Friday, November 30, 2018

St. Joseph and Docility of the Spirit


In his Introduction to the Devout Life, St. Francis de Sales writes that genuine, living devotion exists when a person not only does good, but does it carefully, frequently, and promptly. This kind of instinctive, loving action is also called "docility of the spirit." As Scripture reveals, an excellent role model of this docility is St. Joseph.

The Holy Family of Jesus, Mary, and Joseph was in peril from the start. That the inn was full was only one of their many troubles. But, despite the obstacles that the Holy Family had to overcome, they prevailed. This is due in large part to Joseph, the earthly father of Jesus. Any time there was confusion or danger that threatened the Holy Family, God needed only to speak to Joseph in a dream and Joseph would immediately do whatever was necessary to care for and protect his family.

The Birth of Jesus

The Holy Family threatened to unravel before it was even fully created! Mary was found to be pregnant while she and Joseph were betrothed, but before Joseph brought her into his home to consummate the marriage. Mary’s pregnancy could have caused tremendous scandal in the community and the shaming of Mary, but “Joseph, being a just man and unwilling to put her to shame, resolved to send her away quietly” (Mt 1:19) – a noble gesture, and from Joseph’s point-of-view, the only thing he could have done. But, God had something else in mind:
“As [Joseph] considered this, behold, an angel of the Lord appeared to him in a dream, saying, ‘Joseph, son of David, do not fear to take Mary your wife, for that which his conceived in her is of the Holy Spirit; she will bear a son, and you shall call his name Jesus, for he will save his people from their sins’” (Mt 1:20-21)

What did Joseph do? Did he question the dream? Did he wonder if it was really a message from God? Did he put off making a decision, or choose contrary to what he heard in the dream? No. “When Joseph woke from sleep, he did as the angel of the Lord commanded him” (Mt 1:24).

The Escape to Egypt

The wise men who followed the star to the Holy Family’s house were supposed to return to Herod and report to him where they had found the child. But they didn’t! They too had great docility of spirit and, heeding the warning they received in a dream, decided to depart to their own country by another way (Mt 2:12).
“Then Herod, when he saw that he had been tricked by the Wise Men, was in furious rage, and he sent and killed all the male children in Bethlehem and in all that region who were two years old or under, according to that time which he had ascertained from the Wise Men.” (Mt 2:16)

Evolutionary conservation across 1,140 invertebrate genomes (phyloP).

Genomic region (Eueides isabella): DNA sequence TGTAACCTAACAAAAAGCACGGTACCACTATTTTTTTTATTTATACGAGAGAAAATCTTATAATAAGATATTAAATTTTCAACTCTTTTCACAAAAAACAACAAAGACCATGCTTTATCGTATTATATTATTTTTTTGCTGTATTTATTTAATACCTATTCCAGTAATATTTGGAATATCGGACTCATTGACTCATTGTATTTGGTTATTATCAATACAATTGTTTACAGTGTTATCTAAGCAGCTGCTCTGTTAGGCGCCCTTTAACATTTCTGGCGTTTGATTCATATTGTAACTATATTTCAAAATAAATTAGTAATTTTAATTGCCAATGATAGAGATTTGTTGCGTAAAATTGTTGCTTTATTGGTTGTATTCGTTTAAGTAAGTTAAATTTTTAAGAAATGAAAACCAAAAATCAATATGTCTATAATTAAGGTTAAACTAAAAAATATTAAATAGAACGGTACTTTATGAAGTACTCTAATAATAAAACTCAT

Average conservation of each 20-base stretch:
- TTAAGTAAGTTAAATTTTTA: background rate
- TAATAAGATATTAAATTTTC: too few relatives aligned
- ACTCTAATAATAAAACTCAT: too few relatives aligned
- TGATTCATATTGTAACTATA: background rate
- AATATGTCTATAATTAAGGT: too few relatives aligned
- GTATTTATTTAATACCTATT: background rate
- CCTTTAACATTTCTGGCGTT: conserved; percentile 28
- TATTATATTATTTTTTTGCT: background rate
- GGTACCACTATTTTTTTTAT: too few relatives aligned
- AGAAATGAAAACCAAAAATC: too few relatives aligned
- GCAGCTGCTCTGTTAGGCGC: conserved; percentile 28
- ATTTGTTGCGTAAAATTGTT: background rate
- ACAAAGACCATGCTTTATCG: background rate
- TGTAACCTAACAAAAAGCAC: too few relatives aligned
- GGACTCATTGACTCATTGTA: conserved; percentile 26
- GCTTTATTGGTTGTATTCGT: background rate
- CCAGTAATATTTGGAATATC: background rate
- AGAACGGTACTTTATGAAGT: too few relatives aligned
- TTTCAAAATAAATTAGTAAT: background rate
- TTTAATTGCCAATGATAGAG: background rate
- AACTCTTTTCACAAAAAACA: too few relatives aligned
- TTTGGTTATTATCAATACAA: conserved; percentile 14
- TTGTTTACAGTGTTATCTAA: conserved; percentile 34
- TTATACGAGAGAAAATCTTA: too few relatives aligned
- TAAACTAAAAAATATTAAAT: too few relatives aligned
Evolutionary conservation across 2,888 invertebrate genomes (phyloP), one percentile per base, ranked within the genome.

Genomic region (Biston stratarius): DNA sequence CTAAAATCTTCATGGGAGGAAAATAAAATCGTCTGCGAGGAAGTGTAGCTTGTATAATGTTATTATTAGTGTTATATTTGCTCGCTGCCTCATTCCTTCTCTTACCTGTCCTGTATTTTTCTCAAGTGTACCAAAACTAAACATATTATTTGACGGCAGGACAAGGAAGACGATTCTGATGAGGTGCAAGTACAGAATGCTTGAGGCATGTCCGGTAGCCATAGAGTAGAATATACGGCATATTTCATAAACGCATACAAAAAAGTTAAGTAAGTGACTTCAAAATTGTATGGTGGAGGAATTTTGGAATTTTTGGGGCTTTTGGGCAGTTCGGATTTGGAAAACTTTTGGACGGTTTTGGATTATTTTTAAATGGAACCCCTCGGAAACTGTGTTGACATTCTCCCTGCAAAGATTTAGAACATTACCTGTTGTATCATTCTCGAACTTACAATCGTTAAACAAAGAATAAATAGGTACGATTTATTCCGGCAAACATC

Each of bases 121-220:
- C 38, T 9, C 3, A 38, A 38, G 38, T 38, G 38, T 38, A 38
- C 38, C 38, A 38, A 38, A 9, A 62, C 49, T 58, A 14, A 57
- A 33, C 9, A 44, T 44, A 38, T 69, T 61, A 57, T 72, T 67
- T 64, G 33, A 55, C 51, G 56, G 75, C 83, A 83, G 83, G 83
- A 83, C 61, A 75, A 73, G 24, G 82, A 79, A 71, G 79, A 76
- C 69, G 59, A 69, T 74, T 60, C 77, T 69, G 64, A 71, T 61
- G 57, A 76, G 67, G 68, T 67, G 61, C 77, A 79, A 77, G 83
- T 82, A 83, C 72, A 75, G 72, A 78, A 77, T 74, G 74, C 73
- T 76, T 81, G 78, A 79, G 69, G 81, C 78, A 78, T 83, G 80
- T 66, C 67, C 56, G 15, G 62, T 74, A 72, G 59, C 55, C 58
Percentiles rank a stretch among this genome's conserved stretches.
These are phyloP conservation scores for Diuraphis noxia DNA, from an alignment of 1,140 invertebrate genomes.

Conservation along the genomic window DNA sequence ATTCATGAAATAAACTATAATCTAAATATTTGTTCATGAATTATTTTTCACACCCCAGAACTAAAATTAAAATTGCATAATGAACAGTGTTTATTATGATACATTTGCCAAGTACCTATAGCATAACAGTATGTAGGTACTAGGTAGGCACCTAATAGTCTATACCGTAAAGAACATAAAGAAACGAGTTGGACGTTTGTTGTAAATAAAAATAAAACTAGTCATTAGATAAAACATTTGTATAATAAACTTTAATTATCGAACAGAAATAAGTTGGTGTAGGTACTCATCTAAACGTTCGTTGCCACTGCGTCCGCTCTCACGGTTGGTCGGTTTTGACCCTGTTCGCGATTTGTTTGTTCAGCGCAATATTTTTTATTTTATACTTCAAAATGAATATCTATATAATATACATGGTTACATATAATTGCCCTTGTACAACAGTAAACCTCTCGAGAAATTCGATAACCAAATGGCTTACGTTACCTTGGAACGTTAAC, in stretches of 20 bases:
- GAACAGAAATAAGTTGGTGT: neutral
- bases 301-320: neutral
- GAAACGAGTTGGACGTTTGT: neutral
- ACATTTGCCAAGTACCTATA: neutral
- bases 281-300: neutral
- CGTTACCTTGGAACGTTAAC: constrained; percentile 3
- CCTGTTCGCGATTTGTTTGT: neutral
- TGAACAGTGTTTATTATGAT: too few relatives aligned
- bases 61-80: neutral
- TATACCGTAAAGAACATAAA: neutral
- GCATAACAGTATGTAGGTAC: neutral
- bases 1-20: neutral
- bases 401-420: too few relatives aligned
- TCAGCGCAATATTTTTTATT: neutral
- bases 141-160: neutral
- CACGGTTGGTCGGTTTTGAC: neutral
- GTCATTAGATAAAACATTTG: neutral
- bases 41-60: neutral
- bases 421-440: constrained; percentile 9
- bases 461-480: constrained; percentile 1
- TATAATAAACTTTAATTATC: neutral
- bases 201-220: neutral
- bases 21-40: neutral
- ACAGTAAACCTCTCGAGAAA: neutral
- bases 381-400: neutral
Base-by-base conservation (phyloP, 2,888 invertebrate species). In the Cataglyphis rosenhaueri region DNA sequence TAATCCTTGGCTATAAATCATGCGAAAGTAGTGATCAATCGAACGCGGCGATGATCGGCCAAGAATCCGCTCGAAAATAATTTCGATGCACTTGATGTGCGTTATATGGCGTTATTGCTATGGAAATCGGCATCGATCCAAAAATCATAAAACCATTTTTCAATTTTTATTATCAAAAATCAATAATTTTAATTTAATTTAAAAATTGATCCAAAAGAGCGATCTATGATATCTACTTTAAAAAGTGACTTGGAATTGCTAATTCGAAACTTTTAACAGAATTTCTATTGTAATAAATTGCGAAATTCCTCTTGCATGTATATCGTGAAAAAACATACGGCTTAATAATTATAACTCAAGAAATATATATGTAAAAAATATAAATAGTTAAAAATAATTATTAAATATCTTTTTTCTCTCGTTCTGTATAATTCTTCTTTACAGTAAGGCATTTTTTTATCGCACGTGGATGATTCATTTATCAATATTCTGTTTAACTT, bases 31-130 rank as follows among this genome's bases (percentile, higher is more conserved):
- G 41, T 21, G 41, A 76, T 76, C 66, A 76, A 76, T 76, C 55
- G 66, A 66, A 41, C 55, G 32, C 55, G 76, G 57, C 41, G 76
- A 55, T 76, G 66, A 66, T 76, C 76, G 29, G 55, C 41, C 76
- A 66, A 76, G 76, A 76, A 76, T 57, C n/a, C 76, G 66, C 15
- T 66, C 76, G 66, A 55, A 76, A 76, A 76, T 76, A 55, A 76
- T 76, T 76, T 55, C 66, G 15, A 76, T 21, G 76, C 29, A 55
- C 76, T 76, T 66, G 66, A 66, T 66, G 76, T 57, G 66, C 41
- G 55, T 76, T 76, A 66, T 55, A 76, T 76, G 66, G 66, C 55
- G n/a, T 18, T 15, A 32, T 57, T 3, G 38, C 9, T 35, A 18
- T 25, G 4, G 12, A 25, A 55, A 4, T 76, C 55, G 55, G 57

But, God again intervened, and Joseph responded:
“[B]ehold, an angel of the Lord appeared to Joseph in a dream and said, ‘Rise, take the child and his mother, and flee to Egypt, and remain there till I tell you; for Herod is about to search for the child, to destroy him.’ And he rose and took the child and his mother by night, and departed to Egypt, and remained there until the death of Herod” (Mt 2:13-15).

Joseph didn’t wait to make preparations and plans. He didn’t even ask where in Egypt he was to go or how he was going to get there. He rose that very night, gathered up his precious family, and left. It’s alarming to the modern mind to see how singularly focused he was on being obedient to the promptings of God. Nothing else mattered in comparison to that.

The Return from Egypt

After the death of Herod, we see that God told Joseph in a dream that it was safe to return to Israel, and then, on the way there, God told him in another dream exactly where he should settle.
“[W]hen Herod died, behold, an angel of the Lord appeared in a dream to Joseph in Egypt, saying, ‘Rise, take the child and his mother, and go to the land of Israel, for those who sought the child’s life are dead.’ And he rose and took the child and his mother, and went to the land of Israel. But when he heard that Archela′us reigned over Judea in place of his father Herod, he was afraid to go there, and being warned in a dream he withdrew to the district of Galilee. And he went and dwelt in a city called Nazareth, that what was spoken by the prophets might be fulfilled, ‘He shall be called a Nazarene’” (Mt 2:19-23)

It’s interesting that, for this particular mission, God appeared to Joseph twice. Perhaps God did this because Joseph had proven himself keen to respond carefully, frequently, and promptly to the Lord.

Joseph’s life is an example to us that if we readily respond to the guidance and promptings of God’s grace, then we will receive more guidance and more promptings from Him. In other words, in order to know the Will of God, we have to follow the Will of God! That is the message of the life of St. Joseph. That’s what docility of the spirit is, and that’s what true devotion is.

Pax Christi,
phatcatholic

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